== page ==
ANGLE FLY PRESERVE
Chestnut sided warbler photographed in Angle Fly Preserve
© John Hannan
The main entrance to Angle Fly Preserve is on Primrose Street, just half a mile south of Reis Park. Most GPS systems don't have a street address that corresponds to the main entrance to Angle Fly Preserve. So try these coordinates instead:
N 41.29481, W 73.71677.
Download a trail map to print or copy to your phone.
Named after the last natural brook-trout spawning stream in Westchester, Angle Fly Preserve is a vital sanctuary for area wildlife. With 654 acres of diverse habitat, Angle Fly also provides opportunities for hiking, cross-country skiing, snow-shoeing, bird watching and nature study. The Somers Land Trust is tasked with stewarding the property for the benefit of the community with assistance from the Somers Parks and Recreation Department. (Please note that dogs are not allowed in any Somers Town parks.)
Located in the heart of Somers, Angle Fly Preserve forms an open space link between the town's Reis Park and Westchester County's Lasden Arboretum. Continuous open space corridors such as this are vital for many species of wildlife. Angle Fly also supports the environmental health of the surrounding area including water draining into the Muscoot Reservoir. The eastern portion of Angle Fly Preserve is owned jointly by the Town of Somers and Westchester County, while the western side is owned by the City of New York. New York State retains a conservation easement on the entire preserve.
Relax and Recharge in Nature
Take a stroll through the native wildflower garden that graces the edge of the Reynolds Farmstead pond. Boulders lead you to the water's edge and offer seating to contemplate the scene. From this vantage point, quiet visitors can enjoy many of the birds, butterflies, dragonflies and other wildlife that call Angle Fly Preserve home.
Trails for Exercise and Trails for Family Strolling
Feeling adventurous? Dive deep into the woods on the 10-mile network of well-blazed trails. The trails will take you up and down hills, past ponds, through wetlands and down to Angle Fly Brook itself, where you can rest on the bridge and listen to the murmur of its flowing water. The extensive trail network stretches from Reis Park in the north to Route 35 in the south.
Loop hikes of various length and difficulty can be created by consulting the trail map posted at kiosks throughout the preserve. It can also be downloaded from this page. From the main preserve entrance on Primrose Street/Route 139, continue on the winding road immediately to the left to get to the main trailhead parking area. Trails can also be entered behind the tennis courts at Reis Park and off Plumbrook Road.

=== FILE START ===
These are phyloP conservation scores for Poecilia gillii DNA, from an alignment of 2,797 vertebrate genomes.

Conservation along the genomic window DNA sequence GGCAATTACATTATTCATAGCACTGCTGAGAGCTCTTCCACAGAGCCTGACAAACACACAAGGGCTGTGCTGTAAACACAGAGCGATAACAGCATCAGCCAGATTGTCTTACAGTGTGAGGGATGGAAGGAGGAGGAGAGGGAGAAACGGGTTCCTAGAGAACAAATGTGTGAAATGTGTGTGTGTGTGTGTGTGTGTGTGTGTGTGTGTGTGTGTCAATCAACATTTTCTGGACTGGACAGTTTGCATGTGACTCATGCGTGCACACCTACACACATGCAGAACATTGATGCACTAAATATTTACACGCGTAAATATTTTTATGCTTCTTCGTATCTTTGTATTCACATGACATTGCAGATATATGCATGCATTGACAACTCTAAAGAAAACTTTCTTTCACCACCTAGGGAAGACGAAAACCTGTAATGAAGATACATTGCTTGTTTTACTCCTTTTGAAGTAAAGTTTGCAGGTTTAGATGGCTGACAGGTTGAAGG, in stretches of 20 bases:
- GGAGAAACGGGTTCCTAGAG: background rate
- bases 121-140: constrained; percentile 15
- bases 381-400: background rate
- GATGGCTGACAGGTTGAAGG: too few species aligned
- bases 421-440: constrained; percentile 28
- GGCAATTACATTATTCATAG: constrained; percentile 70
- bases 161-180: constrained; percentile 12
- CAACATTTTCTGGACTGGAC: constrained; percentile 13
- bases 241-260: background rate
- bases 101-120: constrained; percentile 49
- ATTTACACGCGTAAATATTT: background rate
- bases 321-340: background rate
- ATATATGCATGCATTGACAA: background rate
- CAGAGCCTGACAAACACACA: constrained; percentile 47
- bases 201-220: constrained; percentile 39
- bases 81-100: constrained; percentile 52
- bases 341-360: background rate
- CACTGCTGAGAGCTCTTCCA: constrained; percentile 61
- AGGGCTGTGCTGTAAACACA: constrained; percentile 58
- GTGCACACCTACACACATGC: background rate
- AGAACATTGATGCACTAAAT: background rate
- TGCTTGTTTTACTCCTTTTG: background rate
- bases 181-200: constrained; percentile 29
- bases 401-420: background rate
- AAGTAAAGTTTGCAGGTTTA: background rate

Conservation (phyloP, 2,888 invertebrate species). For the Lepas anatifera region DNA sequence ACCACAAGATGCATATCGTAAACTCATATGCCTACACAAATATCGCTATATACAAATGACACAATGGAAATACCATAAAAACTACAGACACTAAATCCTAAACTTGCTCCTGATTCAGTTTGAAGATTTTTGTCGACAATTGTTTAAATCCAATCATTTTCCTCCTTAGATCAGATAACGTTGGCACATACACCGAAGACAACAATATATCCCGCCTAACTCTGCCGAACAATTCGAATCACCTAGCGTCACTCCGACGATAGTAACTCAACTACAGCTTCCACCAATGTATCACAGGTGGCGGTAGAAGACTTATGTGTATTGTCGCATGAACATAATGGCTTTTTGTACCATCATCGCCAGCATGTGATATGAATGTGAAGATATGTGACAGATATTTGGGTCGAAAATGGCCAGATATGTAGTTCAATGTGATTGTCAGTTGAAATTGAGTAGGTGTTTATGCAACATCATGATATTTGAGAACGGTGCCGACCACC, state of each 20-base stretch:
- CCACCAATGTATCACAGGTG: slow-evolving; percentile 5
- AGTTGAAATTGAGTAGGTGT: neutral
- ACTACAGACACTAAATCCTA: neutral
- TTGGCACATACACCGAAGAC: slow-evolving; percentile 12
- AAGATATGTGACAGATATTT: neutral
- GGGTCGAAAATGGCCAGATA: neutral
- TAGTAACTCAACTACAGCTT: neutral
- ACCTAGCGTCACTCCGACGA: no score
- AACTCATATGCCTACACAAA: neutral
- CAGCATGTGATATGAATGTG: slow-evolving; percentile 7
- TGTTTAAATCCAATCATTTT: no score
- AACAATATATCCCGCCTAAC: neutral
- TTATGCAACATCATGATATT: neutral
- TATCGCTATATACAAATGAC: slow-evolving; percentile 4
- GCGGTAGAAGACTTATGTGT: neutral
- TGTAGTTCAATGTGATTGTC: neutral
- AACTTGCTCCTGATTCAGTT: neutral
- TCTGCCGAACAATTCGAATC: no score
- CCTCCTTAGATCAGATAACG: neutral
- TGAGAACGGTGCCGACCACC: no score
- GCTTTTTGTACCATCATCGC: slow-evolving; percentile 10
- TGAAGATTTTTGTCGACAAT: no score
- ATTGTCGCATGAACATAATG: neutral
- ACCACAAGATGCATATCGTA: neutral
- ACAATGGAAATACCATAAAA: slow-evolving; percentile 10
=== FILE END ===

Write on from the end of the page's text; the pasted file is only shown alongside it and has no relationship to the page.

Lingering Traces of History
Angle Fly trails will take you past rock walls, old fields and ruins of structures that testify to the effects of human activity on the land for nearly 250 years. As you enter, notice the Revolutionary War-era Silas Reynolds house that is being rebuilt by the Somers Land Trust, the Town of Somers and a small army of local companies and volunteers. It will retain much of its original structure, façade and footprint while being brought up to 21st century standards to house a caretaker for the preserve.
Other Activities at Angle Fly
Educational programs are scheduled at various times at Angle Fly Preserve. These programs range from hikes and scavenger hunts to wild-skill training for children, families and adults.
Scout projects have contributed significantly to the beauty and ecological health of Angle Fly Preserve. You will find many bridges, bog planking, benches and a Memory Forest conceived and built by the young men and women of Somers.
Fishing and bow-hunting are permitted in Angle Fly Preserve with valid permits and adherence to the regulations of a highly respected program. These rules govern who can take part in these activities as well as when and under what conditions. Hunters participating in the Angle Fly Preserve program are trained in safety and the importance of sharing the preserve with hikers. Deer hunters work from tree-stands while turkey hunters may be in blinds on the ground. Both are usually active from dawn to noon.
Management plans guide the development and use of the natural areas within Angle Fly Preserve. An overall Management Plan was prepared for the Town of Somers in collaboration with the Westchester Land Trust and Teatown Lake Reservation and support from a grant from the NYS Department of Environmental Conservation. A copy of the plan is also available in the Somers Library. The Live Tree Management Strategy was developed with regional foresters and agencies to preserve both native and specimen trees.
Angle Fly Preserve Regulations
Open to the Public daily from 7:00 a.m. to dusk
Speed limit – 10 MPH
Parking is permitted in designated areas only
Hiking is permitted on marked blazed trails only
Hunting and fishing by permit only
The following are PROHIBITED. Police take notice.
Dumping or Littering – Punishable by a $1,000 fine
The use of any unlicensed, engine-powered vehicles, i.e., ATV’s, motorcycles, go-carts, snowmobiles, etc.
Climbing on stone walls or removing stones from walls
Disturbance or removal of vegetation, wildlife or other natural materials
The preserve is a carry-in carry-out facility. Please pack out what you pack in. We do our best to address concerns as soon as possible. If you see something that needs attention, please contact the Town of Somers Recreation Office, 232-8441.
Photos top to bottom: Trail map and markers © Lauretta Jones, Bridge over the Angle Fly Brook© Mike Lubchenko, GoldStarPhotos.com, Butterfly weed © Lauretta Jones, Green frog © Lauretta Jones, Planking through wet area along a trail © Lauretta Jones, Scavenger Hunt, © Mike Lubchenko, GoldStarPhotos.com